When little Françoise d’Aubigné came into the world on 27 November 1635, her future seemed unlikely to be dazzling. True, her paternal grandfather was the distinguished Huguenot poet and patriot Agrippa d’Aubigné, but his son Constant had proved a sore disappointment, and had ended up in prison for conspiring against Cardinal Richelieu. He had married the prison governor’s daughter Jeanne de Cardilhac with suspicious haste; Françoise was their last child, following two older brothers. At the time of her birth Constant was still in prison at Niort, and according to some sources she was actually born within the prison walls.
Even after Constant’s release in 1639, his profligacy made the family’s fortunes unstable, and in an attempt to restore them he swept his wife and children off to Martinique, hoping for a lucrative position in France’s Caribbean colonies. The venture foundered, their house burnt down, and Jeanne returned to France with her children in 1647 in such poverty that the two youngest were reduced to begging. Shortly afterwards Constant died, and Françoise and her brothers Constant and Charles were taken into the home of their Huguenot aunt and uncle Louise and Benjamin de la Villette. This happy interlude ended abruptly when the family of Françoise’s godmother Suzanne de Neuillant insisted that she should be raised in the Catholic faith of her baptism and educated in a convent.
However, Madame de Neuillant introduced Françoise to a wider social circle in Paris and brokered a marriage for her with the celebrated author and satirist Paul Scarron. The bride was 15 and her bridegroom 25 years older, but despite this, and the fact that he was grotesquely crippled by rheumatoid arthritis, their shared literary interests made for a stable marriage in which she nursed him until his death in 1652. His pension was continued by Anne of Austria, enabling Françoise to remain in the intellectual world of Paris, but when Louis XIV rescinded it in 1666 she was preparing to set out for Lisbon in the retinue of the new Queen of Portugal when she was saved by an unlikely new friendship.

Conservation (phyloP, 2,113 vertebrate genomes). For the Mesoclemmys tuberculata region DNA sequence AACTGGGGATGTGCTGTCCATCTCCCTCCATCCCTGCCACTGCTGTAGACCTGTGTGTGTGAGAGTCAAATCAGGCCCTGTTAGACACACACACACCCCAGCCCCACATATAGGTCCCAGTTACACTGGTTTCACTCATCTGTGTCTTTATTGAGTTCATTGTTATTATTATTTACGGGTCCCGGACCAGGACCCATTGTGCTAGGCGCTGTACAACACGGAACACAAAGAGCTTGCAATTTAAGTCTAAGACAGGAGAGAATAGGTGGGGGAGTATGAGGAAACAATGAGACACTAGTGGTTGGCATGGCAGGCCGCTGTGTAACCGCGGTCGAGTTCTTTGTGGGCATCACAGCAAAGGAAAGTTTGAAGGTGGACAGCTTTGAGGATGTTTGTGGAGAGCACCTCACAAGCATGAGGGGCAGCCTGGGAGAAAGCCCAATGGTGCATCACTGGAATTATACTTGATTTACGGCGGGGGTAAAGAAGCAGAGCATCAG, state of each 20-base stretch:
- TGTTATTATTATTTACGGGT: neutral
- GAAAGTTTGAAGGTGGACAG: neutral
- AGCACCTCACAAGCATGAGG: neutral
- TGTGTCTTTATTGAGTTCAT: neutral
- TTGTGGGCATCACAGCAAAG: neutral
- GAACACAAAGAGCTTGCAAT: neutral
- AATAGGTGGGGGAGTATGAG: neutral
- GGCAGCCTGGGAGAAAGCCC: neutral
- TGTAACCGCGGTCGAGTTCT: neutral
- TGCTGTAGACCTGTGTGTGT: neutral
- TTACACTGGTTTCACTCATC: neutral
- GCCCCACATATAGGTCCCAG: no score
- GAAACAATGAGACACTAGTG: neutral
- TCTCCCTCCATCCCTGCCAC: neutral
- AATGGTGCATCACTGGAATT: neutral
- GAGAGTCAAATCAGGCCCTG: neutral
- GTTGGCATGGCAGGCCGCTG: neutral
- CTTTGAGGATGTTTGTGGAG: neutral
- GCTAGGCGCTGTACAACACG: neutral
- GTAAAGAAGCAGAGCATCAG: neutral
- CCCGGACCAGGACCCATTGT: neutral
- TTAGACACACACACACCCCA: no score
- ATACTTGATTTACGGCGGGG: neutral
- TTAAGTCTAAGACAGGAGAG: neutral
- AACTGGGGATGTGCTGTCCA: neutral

Portrait of Françoise d'Aubigné, marquise de Maintenon (1698), by Pierre Mignard (From Wikimedia Commons)
Françoise Athénaïs de Rochechouart de Mortemart, marquise of Montespan, had been a lady-in-waiting before catching the eye of Louis XIV and displacing Louise de la Vallière as his official mistress. She had dropped her homely Christian name in favour of the more ambitious Athénaïs as a member of the intellectual précieuses, and in these circles met Françoise, took a liking to her, and persuaded Louis to restore her pension. As the relationship with the king bore fruit, ‘la veuve Scarron’ was appointed to care for the growing brood of illegitimate royal children in a house in the Rue de Vaugirard. Discretion was taken to such extremes that even essential workmen were rarely admitted, and the practical Françoise found herself hanging pictures and curtains and even turning her hand to plumbing when a leak threatened to flood the house.